Schools: Regional arts planning, followed by individual school arts planning, brings principals, teachers, and community partners to the table to flesh out a vision and plan for staffing, partnerships, teacher professional development, and integrated arts learning for students.

City-wide partnerships: We are providing funding to support principals as arts leaders, increased arts staffing and materials, coordinated alignment of community arts partnerships, common professional development for teachers and arts partners on 21st Century skills, regional and school arts planning, and evaluation.

One organization, school district, leader or student can’t do it all. We are a community and to make arts education in our schools a reality we needed to draw strength from our connections, and our collective resources. We’ve created a comprehensive Seattle K-12 Arts Plan, now known as The Creative Advantage, focused on increasing access to high-quality arts education for all of the District’s 50,000+ students. Informed by 2000+ community stakeholders and extensive arts access data, The Creative Advantage calls for an increase in certified arts staff and enhanced central supports to schools, as well as coordination of school-community arts partnerships in support of the District’s goals.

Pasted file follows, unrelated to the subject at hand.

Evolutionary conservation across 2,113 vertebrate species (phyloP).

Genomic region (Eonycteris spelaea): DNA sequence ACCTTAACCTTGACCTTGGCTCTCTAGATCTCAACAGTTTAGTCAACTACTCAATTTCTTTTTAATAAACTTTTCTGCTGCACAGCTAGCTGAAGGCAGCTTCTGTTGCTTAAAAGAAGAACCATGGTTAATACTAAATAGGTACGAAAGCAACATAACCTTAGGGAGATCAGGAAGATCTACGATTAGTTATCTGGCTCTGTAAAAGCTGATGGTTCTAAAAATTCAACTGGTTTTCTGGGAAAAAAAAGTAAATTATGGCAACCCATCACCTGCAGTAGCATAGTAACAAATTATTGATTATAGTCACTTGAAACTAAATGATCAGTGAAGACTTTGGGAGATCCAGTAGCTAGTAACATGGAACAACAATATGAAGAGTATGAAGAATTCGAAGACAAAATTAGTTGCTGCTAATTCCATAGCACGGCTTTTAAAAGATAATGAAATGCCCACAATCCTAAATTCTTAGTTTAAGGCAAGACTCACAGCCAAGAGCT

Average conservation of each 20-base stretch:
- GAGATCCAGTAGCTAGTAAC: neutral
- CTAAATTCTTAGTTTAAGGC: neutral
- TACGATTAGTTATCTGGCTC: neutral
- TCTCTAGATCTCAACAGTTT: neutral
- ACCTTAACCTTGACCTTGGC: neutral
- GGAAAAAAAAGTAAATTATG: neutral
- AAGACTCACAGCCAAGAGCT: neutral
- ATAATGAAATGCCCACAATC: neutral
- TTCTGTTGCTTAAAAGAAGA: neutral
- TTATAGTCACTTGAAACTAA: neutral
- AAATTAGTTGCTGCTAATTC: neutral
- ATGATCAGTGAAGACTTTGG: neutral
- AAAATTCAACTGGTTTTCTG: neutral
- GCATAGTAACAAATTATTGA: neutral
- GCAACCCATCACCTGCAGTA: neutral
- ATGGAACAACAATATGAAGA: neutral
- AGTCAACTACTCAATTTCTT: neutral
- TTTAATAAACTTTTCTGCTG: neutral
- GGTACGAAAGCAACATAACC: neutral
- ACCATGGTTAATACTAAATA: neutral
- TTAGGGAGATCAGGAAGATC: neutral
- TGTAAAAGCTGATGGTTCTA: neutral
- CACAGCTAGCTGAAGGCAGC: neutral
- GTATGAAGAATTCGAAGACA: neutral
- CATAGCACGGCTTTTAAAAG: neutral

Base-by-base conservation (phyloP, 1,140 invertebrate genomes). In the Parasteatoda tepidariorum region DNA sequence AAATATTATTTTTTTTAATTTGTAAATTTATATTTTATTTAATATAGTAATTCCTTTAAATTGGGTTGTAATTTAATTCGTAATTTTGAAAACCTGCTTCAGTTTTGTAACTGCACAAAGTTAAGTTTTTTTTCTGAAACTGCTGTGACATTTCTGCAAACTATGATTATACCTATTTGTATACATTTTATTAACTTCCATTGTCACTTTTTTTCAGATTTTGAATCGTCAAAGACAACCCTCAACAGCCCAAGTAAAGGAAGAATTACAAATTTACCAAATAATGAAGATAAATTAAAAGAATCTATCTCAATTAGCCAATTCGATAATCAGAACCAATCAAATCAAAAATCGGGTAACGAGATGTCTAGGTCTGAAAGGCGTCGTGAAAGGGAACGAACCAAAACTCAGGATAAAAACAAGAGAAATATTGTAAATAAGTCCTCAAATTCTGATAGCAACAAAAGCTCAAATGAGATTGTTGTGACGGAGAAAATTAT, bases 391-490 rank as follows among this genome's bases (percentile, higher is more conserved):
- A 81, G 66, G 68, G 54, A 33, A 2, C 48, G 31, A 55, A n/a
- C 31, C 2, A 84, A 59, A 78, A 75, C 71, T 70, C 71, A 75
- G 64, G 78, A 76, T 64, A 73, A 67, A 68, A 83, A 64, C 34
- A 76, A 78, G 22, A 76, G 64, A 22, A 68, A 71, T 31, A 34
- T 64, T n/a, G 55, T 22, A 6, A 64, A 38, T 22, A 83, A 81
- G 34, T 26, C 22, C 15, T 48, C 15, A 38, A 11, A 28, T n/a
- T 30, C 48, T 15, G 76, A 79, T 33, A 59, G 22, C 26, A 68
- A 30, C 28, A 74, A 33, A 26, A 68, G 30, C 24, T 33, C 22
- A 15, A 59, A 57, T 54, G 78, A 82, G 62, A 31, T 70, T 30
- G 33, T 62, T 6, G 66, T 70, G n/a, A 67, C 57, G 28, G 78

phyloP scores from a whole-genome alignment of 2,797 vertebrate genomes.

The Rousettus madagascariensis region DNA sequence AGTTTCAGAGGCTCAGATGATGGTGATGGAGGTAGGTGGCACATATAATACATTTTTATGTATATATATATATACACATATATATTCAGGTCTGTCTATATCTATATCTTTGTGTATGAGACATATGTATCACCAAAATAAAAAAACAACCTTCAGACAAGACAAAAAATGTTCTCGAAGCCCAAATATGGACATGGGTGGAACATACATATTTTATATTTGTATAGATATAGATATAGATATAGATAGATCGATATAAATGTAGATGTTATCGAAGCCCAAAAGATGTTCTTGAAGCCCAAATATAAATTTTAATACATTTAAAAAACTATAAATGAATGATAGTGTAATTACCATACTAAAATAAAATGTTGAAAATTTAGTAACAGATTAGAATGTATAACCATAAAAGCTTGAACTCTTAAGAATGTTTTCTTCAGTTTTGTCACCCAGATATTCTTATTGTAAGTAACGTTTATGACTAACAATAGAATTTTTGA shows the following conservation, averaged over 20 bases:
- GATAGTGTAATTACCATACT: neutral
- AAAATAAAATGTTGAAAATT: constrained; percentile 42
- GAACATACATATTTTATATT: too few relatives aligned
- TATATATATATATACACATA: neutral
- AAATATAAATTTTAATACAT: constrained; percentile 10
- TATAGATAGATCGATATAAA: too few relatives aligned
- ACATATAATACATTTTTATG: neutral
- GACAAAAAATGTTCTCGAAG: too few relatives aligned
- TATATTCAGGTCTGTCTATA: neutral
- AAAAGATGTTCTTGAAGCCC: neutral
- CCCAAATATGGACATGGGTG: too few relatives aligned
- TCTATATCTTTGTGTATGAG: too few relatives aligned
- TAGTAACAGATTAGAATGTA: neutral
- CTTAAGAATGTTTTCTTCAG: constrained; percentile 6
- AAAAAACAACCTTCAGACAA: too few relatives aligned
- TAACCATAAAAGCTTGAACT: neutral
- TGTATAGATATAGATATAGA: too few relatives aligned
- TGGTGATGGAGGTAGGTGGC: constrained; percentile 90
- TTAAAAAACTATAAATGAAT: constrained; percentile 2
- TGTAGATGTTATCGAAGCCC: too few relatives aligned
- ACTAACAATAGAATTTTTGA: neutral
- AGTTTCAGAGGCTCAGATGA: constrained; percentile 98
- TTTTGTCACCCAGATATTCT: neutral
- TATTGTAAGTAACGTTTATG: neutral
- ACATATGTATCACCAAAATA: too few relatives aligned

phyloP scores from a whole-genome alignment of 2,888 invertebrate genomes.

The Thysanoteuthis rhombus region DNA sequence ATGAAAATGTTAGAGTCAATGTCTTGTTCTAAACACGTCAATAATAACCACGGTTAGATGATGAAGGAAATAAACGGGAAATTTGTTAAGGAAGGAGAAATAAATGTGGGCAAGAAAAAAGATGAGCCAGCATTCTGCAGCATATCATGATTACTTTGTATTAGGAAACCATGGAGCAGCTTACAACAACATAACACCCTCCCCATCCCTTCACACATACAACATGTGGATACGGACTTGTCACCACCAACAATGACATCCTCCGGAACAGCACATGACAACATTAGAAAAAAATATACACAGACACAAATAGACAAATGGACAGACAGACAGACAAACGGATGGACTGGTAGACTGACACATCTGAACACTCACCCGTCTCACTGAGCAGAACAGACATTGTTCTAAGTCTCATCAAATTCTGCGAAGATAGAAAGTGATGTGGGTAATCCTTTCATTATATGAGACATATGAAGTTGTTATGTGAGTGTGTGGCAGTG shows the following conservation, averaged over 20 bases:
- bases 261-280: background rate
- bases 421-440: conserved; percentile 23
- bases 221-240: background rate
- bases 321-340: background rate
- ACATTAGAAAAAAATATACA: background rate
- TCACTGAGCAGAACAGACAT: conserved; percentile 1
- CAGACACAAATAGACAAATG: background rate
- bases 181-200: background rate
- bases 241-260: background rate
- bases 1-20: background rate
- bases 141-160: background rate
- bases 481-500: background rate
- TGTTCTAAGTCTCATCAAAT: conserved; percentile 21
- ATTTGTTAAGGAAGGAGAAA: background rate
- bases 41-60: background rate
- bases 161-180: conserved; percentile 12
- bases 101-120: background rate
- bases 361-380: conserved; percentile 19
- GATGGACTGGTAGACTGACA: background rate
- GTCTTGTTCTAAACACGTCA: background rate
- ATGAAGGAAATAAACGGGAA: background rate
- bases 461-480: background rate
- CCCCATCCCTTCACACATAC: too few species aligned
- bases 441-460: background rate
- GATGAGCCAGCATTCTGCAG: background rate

Our plan, the Creative Advantage, is addressing systemic barriers to student access to arts and ensuring that every student at every SPS school has the opportunity to learn through the arts every year, K-12. For the Creative Advantage, learning through the arts means:

  • Instruction from certified arts teachers (e.g. minimum of 120 minutes per week in music and visual arts, K-5)
  • Integrated arts instruction in K-5, 6th and 9th grade classrooms and infused arts training for teachers
  • Arts partnerships with community-based artists at every school, every year
  • Opportunities to connect arts to careers at the secondary level through media arts skills centers
  • Culturally relevant and responsive arts instruction that teaches sequential artistic skills and techniques and develops students’ 21st Century skills of creativity, critical thinking, communication, collaboration, growth mind-set and perseverance

We have just started on this ambitious journey, but we aren’t going it alone, we have the collective will of the city, business, nonprofits, government, teachers, artists, students, and families to really make Seattle’s approach to arts education a model for other cities throughout the country and change the conversation of why arts, to how.